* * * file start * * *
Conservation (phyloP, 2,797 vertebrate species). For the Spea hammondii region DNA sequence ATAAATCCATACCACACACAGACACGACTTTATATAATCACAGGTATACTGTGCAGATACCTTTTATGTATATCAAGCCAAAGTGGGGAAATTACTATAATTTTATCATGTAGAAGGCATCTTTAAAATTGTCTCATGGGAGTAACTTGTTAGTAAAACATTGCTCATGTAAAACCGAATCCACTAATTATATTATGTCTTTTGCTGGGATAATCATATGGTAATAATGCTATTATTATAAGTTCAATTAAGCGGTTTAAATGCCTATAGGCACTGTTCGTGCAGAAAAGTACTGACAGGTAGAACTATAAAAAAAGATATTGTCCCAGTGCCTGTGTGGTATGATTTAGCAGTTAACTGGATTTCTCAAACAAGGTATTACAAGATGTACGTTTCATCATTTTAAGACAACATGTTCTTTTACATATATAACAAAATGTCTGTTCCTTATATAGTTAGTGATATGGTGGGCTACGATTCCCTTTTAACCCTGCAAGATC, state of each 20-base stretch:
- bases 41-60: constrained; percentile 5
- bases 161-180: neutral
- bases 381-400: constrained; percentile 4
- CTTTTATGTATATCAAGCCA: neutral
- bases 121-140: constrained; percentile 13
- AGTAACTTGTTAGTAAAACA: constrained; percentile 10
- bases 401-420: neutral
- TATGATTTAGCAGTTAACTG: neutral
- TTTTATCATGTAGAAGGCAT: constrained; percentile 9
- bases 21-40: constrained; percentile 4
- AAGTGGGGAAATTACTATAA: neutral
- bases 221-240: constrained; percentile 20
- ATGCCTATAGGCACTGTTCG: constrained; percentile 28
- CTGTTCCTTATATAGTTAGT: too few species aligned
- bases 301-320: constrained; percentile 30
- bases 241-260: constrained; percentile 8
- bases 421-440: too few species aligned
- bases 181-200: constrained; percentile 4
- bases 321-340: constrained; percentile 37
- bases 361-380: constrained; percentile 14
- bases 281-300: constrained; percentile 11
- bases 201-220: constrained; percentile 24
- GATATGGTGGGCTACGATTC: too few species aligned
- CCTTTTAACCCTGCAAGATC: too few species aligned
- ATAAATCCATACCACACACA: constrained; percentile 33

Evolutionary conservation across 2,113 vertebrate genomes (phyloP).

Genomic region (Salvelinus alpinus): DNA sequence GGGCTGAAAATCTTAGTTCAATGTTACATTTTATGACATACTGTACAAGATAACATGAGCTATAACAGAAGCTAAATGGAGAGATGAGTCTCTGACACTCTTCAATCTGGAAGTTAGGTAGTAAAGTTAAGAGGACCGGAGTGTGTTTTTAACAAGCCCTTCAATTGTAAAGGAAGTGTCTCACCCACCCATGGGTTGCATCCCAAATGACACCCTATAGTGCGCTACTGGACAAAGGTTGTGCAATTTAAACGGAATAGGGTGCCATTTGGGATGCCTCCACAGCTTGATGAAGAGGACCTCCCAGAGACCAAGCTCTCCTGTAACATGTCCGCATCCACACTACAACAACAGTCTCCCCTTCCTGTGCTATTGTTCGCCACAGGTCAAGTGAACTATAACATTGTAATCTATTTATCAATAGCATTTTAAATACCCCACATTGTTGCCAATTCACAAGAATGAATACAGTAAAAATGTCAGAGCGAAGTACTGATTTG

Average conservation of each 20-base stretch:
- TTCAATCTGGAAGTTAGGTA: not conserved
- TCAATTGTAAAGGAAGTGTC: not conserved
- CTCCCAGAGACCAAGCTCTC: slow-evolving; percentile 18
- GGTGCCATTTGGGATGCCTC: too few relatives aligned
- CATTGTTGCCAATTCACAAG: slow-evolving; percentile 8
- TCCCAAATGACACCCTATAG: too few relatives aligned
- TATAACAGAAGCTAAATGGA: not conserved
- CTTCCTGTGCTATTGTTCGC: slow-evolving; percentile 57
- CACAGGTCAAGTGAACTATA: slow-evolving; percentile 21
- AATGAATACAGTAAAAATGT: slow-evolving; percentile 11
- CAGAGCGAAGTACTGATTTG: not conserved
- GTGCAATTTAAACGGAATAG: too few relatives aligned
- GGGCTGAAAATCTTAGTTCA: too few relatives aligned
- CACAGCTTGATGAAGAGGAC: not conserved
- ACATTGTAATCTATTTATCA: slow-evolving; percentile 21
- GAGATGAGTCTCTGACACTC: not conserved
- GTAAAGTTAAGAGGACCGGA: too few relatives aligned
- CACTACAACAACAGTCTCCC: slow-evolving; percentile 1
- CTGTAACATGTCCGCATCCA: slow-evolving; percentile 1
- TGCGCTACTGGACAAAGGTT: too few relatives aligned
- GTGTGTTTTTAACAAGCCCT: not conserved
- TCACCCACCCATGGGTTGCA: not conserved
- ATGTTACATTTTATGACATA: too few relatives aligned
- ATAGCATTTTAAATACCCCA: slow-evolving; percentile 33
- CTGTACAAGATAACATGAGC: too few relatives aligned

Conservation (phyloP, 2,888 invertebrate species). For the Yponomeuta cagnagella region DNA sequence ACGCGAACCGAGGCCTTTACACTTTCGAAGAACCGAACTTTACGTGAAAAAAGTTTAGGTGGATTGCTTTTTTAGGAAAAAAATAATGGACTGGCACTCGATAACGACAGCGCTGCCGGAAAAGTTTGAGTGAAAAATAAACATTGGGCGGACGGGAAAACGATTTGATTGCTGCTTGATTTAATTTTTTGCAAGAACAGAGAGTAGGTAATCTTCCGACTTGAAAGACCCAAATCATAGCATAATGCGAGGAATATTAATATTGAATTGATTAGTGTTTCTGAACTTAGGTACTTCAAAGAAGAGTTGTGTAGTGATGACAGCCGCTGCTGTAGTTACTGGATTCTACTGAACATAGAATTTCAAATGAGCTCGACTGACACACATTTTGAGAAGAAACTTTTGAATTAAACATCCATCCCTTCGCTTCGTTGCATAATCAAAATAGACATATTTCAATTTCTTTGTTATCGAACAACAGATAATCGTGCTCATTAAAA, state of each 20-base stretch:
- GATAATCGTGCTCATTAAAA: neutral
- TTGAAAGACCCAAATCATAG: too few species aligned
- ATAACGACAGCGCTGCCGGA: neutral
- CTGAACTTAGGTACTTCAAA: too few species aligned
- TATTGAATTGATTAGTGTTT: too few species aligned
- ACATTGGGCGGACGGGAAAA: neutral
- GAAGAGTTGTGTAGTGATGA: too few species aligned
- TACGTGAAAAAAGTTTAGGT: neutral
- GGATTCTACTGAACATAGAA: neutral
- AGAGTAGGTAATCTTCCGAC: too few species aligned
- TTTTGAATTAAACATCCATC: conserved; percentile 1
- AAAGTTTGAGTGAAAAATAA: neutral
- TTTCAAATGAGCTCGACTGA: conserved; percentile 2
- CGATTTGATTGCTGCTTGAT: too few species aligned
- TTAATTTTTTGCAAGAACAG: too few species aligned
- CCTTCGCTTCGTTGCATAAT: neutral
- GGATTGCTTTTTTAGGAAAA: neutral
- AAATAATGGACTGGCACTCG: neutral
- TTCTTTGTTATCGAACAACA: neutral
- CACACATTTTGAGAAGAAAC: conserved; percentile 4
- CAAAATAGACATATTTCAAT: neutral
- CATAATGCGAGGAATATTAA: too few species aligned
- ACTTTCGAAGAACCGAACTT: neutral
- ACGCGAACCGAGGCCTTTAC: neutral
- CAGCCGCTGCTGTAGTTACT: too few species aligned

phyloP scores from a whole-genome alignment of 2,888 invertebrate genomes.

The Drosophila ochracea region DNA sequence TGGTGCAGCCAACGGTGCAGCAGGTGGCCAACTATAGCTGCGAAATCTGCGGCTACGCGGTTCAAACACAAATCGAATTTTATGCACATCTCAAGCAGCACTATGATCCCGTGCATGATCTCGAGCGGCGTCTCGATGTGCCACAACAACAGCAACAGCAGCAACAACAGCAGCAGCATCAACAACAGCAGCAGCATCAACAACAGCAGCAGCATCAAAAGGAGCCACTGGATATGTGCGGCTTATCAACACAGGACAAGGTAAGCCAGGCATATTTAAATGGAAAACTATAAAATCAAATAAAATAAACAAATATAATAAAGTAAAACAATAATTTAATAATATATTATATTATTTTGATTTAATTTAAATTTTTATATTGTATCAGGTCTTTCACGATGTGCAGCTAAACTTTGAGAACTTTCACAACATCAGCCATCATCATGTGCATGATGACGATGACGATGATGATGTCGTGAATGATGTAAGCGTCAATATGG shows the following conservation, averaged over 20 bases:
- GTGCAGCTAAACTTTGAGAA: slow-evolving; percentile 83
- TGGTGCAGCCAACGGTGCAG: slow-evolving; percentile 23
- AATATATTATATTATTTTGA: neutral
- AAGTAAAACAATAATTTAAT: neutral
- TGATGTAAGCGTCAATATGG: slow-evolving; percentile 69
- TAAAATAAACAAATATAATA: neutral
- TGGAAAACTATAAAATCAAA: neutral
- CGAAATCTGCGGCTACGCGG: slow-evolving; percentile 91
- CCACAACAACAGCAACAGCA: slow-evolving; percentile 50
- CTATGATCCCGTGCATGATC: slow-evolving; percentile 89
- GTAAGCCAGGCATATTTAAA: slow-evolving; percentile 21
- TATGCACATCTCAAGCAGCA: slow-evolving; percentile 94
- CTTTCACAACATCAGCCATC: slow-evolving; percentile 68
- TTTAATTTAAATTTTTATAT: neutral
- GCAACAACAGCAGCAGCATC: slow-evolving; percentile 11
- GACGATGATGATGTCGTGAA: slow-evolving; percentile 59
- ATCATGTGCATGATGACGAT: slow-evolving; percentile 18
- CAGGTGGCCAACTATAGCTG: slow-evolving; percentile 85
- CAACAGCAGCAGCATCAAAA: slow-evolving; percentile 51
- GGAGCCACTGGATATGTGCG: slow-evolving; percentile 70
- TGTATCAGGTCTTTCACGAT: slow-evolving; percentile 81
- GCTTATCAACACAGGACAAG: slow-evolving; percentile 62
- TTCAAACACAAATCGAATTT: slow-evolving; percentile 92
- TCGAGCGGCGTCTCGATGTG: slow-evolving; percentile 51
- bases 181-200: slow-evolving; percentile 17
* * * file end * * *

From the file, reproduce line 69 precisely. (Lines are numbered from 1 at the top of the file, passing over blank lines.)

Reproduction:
- CGATTTGATTGCTGCTTGAT: too few species aligned